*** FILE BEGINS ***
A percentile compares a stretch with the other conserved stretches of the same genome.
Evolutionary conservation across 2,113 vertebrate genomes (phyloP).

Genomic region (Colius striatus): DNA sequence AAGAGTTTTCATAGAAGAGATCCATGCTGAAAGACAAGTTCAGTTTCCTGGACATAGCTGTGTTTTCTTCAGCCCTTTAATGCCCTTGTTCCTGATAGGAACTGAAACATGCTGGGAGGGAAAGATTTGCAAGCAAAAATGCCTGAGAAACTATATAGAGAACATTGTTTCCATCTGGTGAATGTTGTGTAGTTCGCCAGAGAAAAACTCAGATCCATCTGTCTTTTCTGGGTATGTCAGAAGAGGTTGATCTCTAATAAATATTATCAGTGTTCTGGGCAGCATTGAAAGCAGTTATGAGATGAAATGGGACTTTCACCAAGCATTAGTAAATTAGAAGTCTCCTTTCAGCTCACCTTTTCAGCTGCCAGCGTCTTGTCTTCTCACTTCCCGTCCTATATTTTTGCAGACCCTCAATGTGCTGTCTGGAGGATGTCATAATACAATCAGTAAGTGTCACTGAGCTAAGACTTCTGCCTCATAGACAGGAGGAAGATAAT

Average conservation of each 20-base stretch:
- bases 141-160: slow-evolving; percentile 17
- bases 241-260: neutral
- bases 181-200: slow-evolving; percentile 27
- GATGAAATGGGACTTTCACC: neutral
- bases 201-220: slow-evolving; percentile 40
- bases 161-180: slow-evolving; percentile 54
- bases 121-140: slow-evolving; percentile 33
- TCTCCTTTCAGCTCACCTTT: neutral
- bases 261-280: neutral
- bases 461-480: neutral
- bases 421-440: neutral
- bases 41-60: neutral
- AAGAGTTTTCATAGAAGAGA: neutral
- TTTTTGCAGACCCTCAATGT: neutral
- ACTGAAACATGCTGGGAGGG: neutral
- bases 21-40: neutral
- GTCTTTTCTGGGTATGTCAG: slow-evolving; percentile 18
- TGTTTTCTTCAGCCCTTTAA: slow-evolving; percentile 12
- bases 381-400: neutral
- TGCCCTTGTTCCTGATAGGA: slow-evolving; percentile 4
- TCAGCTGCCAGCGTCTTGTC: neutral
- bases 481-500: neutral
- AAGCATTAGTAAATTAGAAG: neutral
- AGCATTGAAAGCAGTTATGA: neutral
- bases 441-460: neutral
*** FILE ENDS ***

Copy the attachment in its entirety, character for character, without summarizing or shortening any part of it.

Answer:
A percentile compares a stretch with the other conserved stretches of the same genome.
Evolutionary conservation across 2,113 vertebrate genomes (phyloP).

Genomic region (Colius striatus): DNA sequence AAGAGTTTTCATAGAAGAGATCCATGCTGAAAGACAAGTTCAGTTTCCTGGACATAGCTGTGTTTTCTTCAGCCCTTTAATGCCCTTGTTCCTGATAGGAACTGAAACATGCTGGGAGGGAAAGATTTGCAAGCAAAAATGCCTGAGAAACTATATAGAGAACATTGTTTCCATCTGGTGAATGTTGTGTAGTTCGCCAGAGAAAAACTCAGATCCATCTGTCTTTTCTGGGTATGTCAGAAGAGGTTGATCTCTAATAAATATTATCAGTGTTCTGGGCAGCATTGAAAGCAGTTATGAGATGAAATGGGACTTTCACCAAGCATTAGTAAATTAGAAGTCTCCTTTCAGCTCACCTTTTCAGCTGCCAGCGTCTTGTCTTCTCACTTCCCGTCCTATATTTTTGCAGACCCTCAATGTGCTGTCTGGAGGATGTCATAATACAATCAGTAAGTGTCACTGAGCTAAGACTTCTGCCTCATAGACAGGAGGAAGATAAT

Average conservation of each 20-base stretch:
- bases 141-160: slow-evolving; percentile 17
- bases 241-260: neutral
- bases 181-200: slow-evolving; percentile 27
- GATGAAATGGGACTTTCACC: neutral
- bases 201-220: slow-evolving; percentile 40
- bases 161-180: slow-evolving; percentile 54
- bases 121-140: slow-evolving; percentile 33
- TCTCCTTTCAGCTCACCTTT: neutral
- bases 261-280: neutral
- bases 461-480: neutral
- bases 421-440: neutral
- bases 41-60: neutral
- AAGAGTTTTCATAGAAGAGA: neutral
- TTTTTGCAGACCCTCAATGT: neutral
- ACTGAAACATGCTGGGAGGG: neutral
- bases 21-40: neutral
- GTCTTTTCTGGGTATGTCAG: slow-evolving; percentile 18
- TGTTTTCTTCAGCCCTTTAA: slow-evolving; percentile 12
- bases 381-400: neutral
- TGCCCTTGTTCCTGATAGGA: slow-evolving; percentile 4
- TCAGCTGCCAGCGTCTTGTC: neutral
- bases 481-500: neutral
- AAGCATTAGTAAATTAGAAG: neutral
- AGCATTGAAAGCAGTTATGA: neutral
- bases 441-460: neutral